The teacher says: "Your child is bullying another kid."
The right response: Find out how severe the harassment is. Did it happen once -- maybe a classmate pressured your daughter to hit another child and now she feels bad about doing it? Or has she been repeatedly taunting another classmate by calling her names or hurting her physically?
Creating a plan: If it was one incident and your child feels bad about it, talk about what caused her to behave so badly and have her apologize to the other child. If a friend told her to do it, discuss the dangers of peer pressure. "Role-playing is helpful here because kids think it's fun," says Dr. Fish. "Let your child say, 'I dare you to hit that girl on the head.' Then you can model a good response, such as 'I don't like getting hit, and I don't hit other people. It's not funny.' Then switch roles and have her give a response."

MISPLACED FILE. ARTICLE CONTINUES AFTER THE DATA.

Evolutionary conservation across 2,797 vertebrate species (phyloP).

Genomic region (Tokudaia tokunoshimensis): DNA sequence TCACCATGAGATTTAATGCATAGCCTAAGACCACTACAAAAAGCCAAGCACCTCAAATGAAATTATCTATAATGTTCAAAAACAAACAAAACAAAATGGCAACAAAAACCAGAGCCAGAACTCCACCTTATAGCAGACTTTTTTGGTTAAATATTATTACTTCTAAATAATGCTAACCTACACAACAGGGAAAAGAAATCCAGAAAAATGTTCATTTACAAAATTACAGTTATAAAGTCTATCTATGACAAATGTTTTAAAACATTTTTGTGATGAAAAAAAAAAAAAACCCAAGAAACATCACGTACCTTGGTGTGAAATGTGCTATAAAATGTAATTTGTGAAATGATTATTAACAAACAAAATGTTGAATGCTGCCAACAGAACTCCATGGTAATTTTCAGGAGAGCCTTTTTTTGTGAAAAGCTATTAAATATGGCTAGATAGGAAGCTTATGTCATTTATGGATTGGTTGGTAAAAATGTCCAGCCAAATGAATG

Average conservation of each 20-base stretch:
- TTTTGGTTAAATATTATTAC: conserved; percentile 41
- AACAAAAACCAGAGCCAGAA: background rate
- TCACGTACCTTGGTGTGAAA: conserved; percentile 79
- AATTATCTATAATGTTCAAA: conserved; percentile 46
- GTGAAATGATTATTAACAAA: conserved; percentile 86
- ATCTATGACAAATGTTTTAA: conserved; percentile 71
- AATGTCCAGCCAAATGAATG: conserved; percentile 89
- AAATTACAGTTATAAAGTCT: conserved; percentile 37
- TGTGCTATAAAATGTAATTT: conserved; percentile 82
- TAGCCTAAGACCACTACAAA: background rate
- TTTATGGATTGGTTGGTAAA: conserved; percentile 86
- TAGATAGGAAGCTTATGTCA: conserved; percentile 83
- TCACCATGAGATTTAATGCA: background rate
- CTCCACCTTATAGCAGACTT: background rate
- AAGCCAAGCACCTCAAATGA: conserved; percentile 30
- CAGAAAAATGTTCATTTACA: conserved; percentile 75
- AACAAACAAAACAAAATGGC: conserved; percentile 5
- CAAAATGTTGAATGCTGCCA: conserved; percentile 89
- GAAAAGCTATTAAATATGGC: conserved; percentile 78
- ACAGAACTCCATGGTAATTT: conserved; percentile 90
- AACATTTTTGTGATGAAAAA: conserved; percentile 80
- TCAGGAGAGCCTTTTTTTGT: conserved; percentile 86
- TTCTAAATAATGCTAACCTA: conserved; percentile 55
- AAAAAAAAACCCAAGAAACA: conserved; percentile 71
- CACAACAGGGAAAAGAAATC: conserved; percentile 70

Following up: Check in regularly with the teacher. If your child's still struggling, continue counseling or ask whether the school offers services that help kids improve their social skills.